“I would consider that severe disruption to the anal sphincter would also render the therapy invalid (at least in isolation),” Professor Knowles added. “The rectal evacuation issue is one that is receiving recent attention. It is probable that patients with dynamic structural defects to the pelvic floor e.g. functioning rectocele and high grade rectal intussusception should have these treated first.”

He said that surgeons performing this procedure should adhere to the procedural optimisation proposed by Siegel et al. [Williams ER, Siegel SW. Procedural techniques in sacral nerve modulation. Int. Urogynecology J. 2010; 21 Suppl 2:S453-60] which in his view undoubtedly leads to better electrode positioning.

In addition, Knowles stressed the importance of the role of the multidisciplinary team (MDT) in terms of pre- and post-operative care. For example, at his practice at Barts Health NHS Trust London all patients are discussed in an MDT to determine whether the patient meets the criteria for SNS and whether alternative treatments might have greater benefit. Such an MDT must have urogynaecological input to recognise that faecal incontinence in women is rarely an isolated problem. He said that it is likely that documentation of such MDT discussions will become mandatory in the NHS based on draft NHS England specialist commissioning guidance.

With regards to technological advances, he explained that the existing core technology manufacturer has an ongoing programme of device modifications to improve patient and clinician experience, adding that MRI compatible and rechargeable devices will become available for selected patients in the next few years, with the market also open to new device manufacturers.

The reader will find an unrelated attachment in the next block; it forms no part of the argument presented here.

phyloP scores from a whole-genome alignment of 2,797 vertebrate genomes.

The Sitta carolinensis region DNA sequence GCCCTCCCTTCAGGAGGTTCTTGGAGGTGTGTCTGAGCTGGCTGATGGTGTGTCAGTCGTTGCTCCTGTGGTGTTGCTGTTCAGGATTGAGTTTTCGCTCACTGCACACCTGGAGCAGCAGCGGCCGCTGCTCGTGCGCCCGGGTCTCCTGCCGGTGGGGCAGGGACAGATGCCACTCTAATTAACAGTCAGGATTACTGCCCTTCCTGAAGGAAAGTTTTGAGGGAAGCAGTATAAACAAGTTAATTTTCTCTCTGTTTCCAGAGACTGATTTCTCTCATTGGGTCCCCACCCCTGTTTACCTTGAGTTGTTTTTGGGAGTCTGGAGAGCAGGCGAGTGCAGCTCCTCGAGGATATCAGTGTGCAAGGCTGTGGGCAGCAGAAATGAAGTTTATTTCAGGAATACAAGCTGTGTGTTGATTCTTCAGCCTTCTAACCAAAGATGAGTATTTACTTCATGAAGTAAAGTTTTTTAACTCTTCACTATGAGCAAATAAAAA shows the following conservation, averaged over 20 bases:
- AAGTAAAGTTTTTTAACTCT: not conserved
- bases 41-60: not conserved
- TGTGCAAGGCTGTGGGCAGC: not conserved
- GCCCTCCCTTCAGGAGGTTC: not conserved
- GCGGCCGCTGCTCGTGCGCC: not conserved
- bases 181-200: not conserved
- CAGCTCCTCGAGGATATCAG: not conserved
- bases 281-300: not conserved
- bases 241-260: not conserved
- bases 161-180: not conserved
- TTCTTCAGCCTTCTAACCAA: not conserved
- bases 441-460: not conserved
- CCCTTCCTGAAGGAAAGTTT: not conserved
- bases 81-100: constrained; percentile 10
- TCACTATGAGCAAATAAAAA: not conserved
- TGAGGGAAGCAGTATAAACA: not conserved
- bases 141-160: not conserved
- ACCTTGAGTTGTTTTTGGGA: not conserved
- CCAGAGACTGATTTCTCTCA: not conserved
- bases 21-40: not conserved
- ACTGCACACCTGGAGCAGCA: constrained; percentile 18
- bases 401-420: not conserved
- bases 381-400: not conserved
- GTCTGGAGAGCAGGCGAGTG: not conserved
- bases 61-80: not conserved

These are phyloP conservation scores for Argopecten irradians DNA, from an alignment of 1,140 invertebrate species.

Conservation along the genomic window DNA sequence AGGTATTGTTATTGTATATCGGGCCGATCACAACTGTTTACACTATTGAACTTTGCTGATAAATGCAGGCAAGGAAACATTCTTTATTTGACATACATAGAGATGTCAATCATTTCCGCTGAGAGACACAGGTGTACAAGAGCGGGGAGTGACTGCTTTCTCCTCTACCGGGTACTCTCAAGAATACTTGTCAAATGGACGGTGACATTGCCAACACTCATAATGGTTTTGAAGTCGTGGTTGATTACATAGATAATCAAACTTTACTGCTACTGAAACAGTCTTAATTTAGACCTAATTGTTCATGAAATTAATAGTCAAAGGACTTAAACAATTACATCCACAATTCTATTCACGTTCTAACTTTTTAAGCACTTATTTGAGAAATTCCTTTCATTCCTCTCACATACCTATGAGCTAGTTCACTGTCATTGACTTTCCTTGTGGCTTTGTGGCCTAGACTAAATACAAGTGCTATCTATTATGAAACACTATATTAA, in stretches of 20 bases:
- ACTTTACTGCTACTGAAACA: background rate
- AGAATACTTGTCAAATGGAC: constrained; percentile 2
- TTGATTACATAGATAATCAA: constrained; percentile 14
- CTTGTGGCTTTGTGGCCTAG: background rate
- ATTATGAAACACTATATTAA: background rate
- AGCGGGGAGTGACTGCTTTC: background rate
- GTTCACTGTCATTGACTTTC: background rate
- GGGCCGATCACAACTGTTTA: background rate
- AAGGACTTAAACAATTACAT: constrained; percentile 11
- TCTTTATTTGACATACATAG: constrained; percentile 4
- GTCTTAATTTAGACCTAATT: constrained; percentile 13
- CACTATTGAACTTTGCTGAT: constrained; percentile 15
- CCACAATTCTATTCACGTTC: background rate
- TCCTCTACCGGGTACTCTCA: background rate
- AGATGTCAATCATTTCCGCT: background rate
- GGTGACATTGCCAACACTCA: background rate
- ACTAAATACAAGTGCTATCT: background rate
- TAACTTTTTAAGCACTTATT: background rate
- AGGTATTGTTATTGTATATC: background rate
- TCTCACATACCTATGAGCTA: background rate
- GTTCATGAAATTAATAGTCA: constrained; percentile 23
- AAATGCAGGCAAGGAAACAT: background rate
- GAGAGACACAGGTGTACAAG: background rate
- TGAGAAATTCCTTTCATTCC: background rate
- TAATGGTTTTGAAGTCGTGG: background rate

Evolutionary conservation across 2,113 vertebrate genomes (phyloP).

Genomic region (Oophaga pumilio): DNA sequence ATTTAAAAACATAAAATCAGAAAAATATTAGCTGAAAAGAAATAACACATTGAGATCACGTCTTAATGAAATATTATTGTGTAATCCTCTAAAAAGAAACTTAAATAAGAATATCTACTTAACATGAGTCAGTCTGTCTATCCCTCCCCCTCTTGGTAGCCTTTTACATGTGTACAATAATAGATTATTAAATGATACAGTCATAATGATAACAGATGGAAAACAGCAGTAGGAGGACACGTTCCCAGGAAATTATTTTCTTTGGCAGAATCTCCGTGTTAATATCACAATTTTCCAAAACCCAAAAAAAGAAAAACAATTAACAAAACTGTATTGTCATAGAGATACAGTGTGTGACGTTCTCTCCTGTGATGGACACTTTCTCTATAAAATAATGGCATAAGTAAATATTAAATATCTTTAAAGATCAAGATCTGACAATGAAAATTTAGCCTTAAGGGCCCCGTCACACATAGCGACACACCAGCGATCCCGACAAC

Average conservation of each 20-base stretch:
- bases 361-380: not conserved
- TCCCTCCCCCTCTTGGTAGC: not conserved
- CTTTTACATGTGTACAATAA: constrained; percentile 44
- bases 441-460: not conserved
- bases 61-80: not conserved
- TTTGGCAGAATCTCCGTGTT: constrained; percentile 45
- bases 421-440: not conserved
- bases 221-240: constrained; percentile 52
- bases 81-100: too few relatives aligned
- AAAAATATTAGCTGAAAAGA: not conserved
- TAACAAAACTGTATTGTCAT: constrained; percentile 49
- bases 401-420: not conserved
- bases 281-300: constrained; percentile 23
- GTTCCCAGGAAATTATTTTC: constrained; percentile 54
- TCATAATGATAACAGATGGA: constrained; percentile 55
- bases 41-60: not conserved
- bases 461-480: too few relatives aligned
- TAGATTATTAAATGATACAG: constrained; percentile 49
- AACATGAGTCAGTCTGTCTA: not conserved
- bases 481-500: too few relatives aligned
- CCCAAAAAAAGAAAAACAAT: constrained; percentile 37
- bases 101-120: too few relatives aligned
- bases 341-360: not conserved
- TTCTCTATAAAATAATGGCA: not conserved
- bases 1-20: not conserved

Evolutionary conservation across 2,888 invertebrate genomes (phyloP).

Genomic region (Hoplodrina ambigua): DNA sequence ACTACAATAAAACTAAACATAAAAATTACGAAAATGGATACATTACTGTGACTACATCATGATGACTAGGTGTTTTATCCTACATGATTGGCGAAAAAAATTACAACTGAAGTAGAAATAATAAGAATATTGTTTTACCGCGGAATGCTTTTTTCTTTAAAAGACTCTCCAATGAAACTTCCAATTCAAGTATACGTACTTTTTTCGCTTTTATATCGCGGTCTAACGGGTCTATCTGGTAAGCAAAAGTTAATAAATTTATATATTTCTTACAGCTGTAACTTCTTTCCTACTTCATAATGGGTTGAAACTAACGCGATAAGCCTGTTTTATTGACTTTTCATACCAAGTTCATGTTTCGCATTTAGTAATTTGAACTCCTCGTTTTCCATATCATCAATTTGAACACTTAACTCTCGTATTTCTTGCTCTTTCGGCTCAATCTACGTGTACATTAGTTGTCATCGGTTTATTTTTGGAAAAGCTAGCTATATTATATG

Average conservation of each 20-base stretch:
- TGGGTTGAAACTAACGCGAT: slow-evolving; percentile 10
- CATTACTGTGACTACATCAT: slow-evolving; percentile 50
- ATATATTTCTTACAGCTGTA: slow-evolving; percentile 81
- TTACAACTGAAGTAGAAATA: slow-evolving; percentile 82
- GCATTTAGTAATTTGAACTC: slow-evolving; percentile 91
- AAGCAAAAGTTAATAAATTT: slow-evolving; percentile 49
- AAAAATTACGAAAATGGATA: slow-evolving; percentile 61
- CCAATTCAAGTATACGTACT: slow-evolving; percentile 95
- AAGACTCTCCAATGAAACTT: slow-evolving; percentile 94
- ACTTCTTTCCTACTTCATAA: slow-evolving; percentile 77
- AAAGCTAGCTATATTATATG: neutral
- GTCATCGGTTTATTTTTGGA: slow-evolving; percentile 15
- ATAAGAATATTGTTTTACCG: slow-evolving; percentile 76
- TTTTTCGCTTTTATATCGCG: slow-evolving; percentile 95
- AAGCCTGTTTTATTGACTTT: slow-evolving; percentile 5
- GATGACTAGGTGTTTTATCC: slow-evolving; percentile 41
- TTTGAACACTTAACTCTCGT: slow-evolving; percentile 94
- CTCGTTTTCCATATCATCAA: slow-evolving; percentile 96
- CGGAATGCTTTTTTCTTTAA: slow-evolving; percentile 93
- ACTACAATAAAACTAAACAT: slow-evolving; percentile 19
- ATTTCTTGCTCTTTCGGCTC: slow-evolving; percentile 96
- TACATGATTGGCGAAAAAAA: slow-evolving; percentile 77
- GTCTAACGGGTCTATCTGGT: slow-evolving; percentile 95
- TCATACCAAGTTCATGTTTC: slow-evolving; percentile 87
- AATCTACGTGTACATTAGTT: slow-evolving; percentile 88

As well as discussing SNS, he added that percutaneous tibial nerve stimulation (PTNS) has a role in treating bowel disorders, stating that there are data from several case series that show benefit and acceptability of PTNS for the treatment of faecal incontinence. However, the recent publication of the NIHR-funded CONFIDeNT study in the Lancet (Knowles et al. Percutaneous tibial nerve stimulation versus sham electrical stimulation for the treatment of faecal incontinence in adults (CONFIDeNT): a double-blind, multicentre, pragmatic, parallel-group, randomised controlled trial. The Lancet. August 2015) failed to demonstrate significant short-term clinical efficacy of PTNS when compared with sham electrical stimulation in a blinded RCT.

“My feeling is that there is still a place for PTNS in patients whose predominant symptom is urgency having excluded any problem with rectal evacuation” he concluded. “Its application should be considered as an adjunct to other conservative measures in patients who are happy to engage with the time commitments of this therapy. There are insufficient data to support its use for other bowel disorders at the current time.”

Professor Knowles’ Keynote Lecture, ‘Sacral nerve stimulation for bowel disorders’, will be presented at the 10th Scientific and Annual Meeting of the ESCP at 15:15 on Wednesday 23rd September.

ESCP Affiliates